The Times newspaper published a leading article on this very subject on 21st March. Some of us had been discussing this matter for weeks without actually deciding whether or not we should raise it in the House, but The Times said: When the Act was passed the present technical circumstances were not envisaged. At first sight they would seem to point to the usefulness of creating a body for gas analogous to the Central Electricity Generating Board. The case for this is strong. But whatever administrative changes are made it is desirable that they should provide adequately for co-ordination not only within the gas industry but also, where it is appropriate, between all the nationalised fuel producers. I think that is a very wise suggestion. It may well be that the time has come when with advantage we could look at the structure of the electricity industry—

The Temporary Chairman

I do not like to interrupt the hon. Gentleman, but the debate is going a little wide of the Clause, especially if the hon. Gentleman intends to talk about the electricity industry.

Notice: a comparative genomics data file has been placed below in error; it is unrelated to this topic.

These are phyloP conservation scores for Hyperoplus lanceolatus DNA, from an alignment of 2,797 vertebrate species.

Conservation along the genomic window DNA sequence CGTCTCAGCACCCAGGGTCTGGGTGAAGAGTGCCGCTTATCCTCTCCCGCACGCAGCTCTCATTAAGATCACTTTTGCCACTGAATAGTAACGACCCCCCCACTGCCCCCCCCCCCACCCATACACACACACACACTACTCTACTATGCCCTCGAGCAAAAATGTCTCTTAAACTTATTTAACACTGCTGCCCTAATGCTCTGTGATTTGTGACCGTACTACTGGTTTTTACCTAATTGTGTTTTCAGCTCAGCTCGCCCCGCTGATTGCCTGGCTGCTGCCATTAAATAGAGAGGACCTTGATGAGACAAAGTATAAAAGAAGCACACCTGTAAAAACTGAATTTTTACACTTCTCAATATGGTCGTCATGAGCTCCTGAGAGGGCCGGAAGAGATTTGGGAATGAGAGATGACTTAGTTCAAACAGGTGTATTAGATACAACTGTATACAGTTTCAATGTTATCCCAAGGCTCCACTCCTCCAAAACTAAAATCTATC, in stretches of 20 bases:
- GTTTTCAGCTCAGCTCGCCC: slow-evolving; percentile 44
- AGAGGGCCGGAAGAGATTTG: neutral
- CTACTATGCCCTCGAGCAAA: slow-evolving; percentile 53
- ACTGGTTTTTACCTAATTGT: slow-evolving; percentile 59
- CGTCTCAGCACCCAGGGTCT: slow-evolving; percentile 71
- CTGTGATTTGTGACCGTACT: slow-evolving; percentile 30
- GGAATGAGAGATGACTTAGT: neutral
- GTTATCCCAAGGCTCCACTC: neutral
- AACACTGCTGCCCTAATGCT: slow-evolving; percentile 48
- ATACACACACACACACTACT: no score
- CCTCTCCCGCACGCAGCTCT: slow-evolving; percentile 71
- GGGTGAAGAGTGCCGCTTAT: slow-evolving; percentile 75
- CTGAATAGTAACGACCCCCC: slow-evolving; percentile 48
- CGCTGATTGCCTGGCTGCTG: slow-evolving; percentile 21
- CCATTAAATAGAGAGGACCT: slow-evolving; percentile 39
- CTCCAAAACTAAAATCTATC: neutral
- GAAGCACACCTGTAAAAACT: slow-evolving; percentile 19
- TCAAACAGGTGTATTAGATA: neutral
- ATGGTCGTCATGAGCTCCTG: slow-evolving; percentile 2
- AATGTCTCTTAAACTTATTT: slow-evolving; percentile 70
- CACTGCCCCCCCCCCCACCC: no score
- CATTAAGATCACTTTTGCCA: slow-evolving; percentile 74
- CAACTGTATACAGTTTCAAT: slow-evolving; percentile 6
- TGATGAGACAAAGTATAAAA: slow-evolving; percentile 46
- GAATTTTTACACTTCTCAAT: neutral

Mr. Lee

I am using that, Dr. King, as an illustration of something which I wanted to point out about the future of the gas industry and of what we may well desire to see in the industry if we are to have national results as distinct from the great successes which we have had regionally up to now. I have taken the opportunity on the Motion, "That the Clause stand part of the Bill", to suggest to the Minister that the Gas Council may well care to look at this matter. I do not know whether we can ask for a report on it, but I should like to know the reactions of the Gas Council and of the Minister to a type of development which, at first glance, I should have thought would have been appropriate in the new period into which we are now moving.

Mr. George

I am sure that the area boards would be heartened by the com- plimentary things which the hon. Member for Newton (Mr. Lee) has had to say about the new gas industry, for, indeed, a new gas industry has been created since a very high proportion of present output comes from modem plant. I agree with the hon. Member that it is a safer industry, and every day the Gas Council is seeking ways and means of making it safer for the future. It is an industry with a great tradition, which undoubtedly has been helped in recent years to transform itself so as to face the future with confidence, while appreciating the battle which lies ahead.

The hon. Gentleman then looked into the rather distant future. When one talks about the national grid and about mighty gas-making units built in our coalfields, one is not talking of tomorrow but of a fairly long time ahead. Of course, it is right that we should talk about it, because it may be that in present-day developments the foundation of a national grid could be laid and eventually come to fruition at the time when we can achieve mighty units situated in the coalfields.